Historical Copenhagen - Our current theories cannot fundamentally be improved upon. They are as close to reality as we can get regarding the subatomic world given our macroscopic observational limitations and the need for this to interact with that which we are studying. QM is a macroscopic theory of microscopic phenomenon and as macroscopic beings it is the only sort of theory we can hope to obtain.

2. What do you make of the interpretations? I'd be interested in hearing what people think of the various interpretations. Preferences or dislikes, e.t.c.

I don't claim to have sufficient knowledge on which to make fully informed declarations but my instinctive and vaguely rational answer are a follows -

1) Bayesian (as I understand it) - If a deeper theory of QM provided an effective quantum theory of gravity that would seem to be the measure of any such theory. There is certainly a gap to fill in this respect. But the inherent probabalistic nature of QM and the evidence for this suggest otherwise.

2) Many worlds - Seems to solve most practical objections to QM but intuitively seems like madness in any conceptual sense. That however may well be the best subjective reason to have any belief in it's veracity!! Many worlds is probably the underlying interpretation of QM as I was taught it as an undergraduate in the early 90s.

Happy to be corrected so feel free to comment on my (mis)interpretations!!


This message is a reply to:
 Message 32 by Son Goku, posted 06-28-2008 7:45 AM Son Goku has responded

Replies to this message:
 Message 37 by Son Goku, posted 06-29-2008 6:52 AM Straggler has responded

  
PaulK
Member
Posts: 14750
Joined: 01-10-2003
Member Rating: 1.7


Message 34 of 57 (473353)
06-28-2008 1:55 PM
Reply to: Message 31 by Son Goku
06-28-2008 7:40 AM


Re: Foundational QM
Thanks a lot, that's very helpful.
This message is a reply to:
 Message 31 by Son Goku, posted 06-28-2008 7:40 AM Son Goku has not yet responded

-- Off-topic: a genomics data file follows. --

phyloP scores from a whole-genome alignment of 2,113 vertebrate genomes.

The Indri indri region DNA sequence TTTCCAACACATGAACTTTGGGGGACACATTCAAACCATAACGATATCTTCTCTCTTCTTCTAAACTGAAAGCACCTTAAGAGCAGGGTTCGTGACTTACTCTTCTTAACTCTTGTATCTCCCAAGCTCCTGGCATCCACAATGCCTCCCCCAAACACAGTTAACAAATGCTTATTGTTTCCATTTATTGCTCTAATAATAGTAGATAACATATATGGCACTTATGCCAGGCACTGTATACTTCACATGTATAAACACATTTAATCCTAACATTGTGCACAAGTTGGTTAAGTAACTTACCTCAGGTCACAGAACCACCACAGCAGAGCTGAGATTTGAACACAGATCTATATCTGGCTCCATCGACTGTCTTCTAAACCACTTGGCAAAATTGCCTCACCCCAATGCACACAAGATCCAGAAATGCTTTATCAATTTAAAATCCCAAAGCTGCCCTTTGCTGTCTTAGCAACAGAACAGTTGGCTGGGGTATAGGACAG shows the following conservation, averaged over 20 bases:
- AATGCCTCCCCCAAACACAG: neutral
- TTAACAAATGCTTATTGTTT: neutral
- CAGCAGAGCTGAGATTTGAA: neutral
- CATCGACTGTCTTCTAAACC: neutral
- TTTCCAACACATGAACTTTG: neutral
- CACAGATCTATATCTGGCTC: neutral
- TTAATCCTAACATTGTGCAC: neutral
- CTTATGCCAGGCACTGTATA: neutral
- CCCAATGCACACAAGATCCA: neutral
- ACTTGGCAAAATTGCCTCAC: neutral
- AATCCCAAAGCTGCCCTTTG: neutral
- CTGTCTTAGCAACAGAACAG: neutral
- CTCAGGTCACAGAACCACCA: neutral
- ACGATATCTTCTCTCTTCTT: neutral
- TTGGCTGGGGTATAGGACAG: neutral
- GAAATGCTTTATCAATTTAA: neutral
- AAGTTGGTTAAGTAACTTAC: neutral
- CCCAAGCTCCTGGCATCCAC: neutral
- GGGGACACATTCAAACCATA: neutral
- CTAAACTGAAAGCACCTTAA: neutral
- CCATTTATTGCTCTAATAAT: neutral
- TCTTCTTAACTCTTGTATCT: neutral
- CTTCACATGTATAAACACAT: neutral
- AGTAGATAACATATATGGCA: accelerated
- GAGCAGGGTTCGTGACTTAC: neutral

randman 
Suspended Member (Idle past 2976 days)
Posts: 6367
Joined: 05-26-2005


Message 35 of 57 (473374)
06-28-2008 4:01 PM
Reply to: Message 31 by Son Goku
06-28-2008 7:40 AM


Re: Foundational QM
Son Goku, if the Copehenhagen interpretation was just the mechanistic theory you just described, then there would be no Many-Worlds interpretation. There is a reason for positing the Many-Worlds, a rather fantastic scenario, and it has to do with the uncomfortable aspects which are not mentioned in your post, with the Copenhagen interpretation and indeed with standard QM as a whole.

In terms of the past, you know what Wheeler was getting at with his delayed-choice experiment. He was getting at the idea that the particle is not a definite state in the past (until observation) as a discrete form at all. That's how he describes it, and so when it is observed today, that indeed causes it to collapse and so become discrete, and from a layman's perspective, that occurs in the past, in the prior trajectory (which did not really exist according to this interpretation except as a potential).

So the past, present, and future in some sense is all being formed together.

Edit to add: just finished your last paragraph and see where you distinquish between various ideas call called the Copenhagen interpretation. I decided not to rewrite my post since I do think that if perfectly suitable mechanistic interpretations explained QM, no one would be looking at fantastic scenarios such as the Many-Worlds explanation to explain what's observed.

Edited by randman, : No reason given.


This message is a reply to:
 Message 31 by Son Goku, posted 06-28-2008 7:40 AM Son Goku has responded

Replies to this message:
 Message 36 by Son Goku, posted 06-28-2008 6:43 PM randman has not yet responded

  
Son Goku
Member (Idle past 41 days)
Posts: 1120
From: Ireland
Joined: 07-16-2005


Message 36 of 57 (473392)
06-28-2008 6:43 PM
Reply to: Message 35 by randman
06-28-2008 4:01 PM


Re: Foundational QM
Son Goku, if the Copehenhagen interpretation was just the mechanistic theory you just describedp.

I'm confused as to the use of the word mechanistic. If you are talking about historical copenhagen there is no mechanisms in the interpretation, only macroscopic descriptions of microscopic phenomena. Even in Modern Copenhagen collapse isn't given a mechanism. So with no "mechanisms" in anything called Copenhagen, do they truly deserve the adjective "mechanistic"?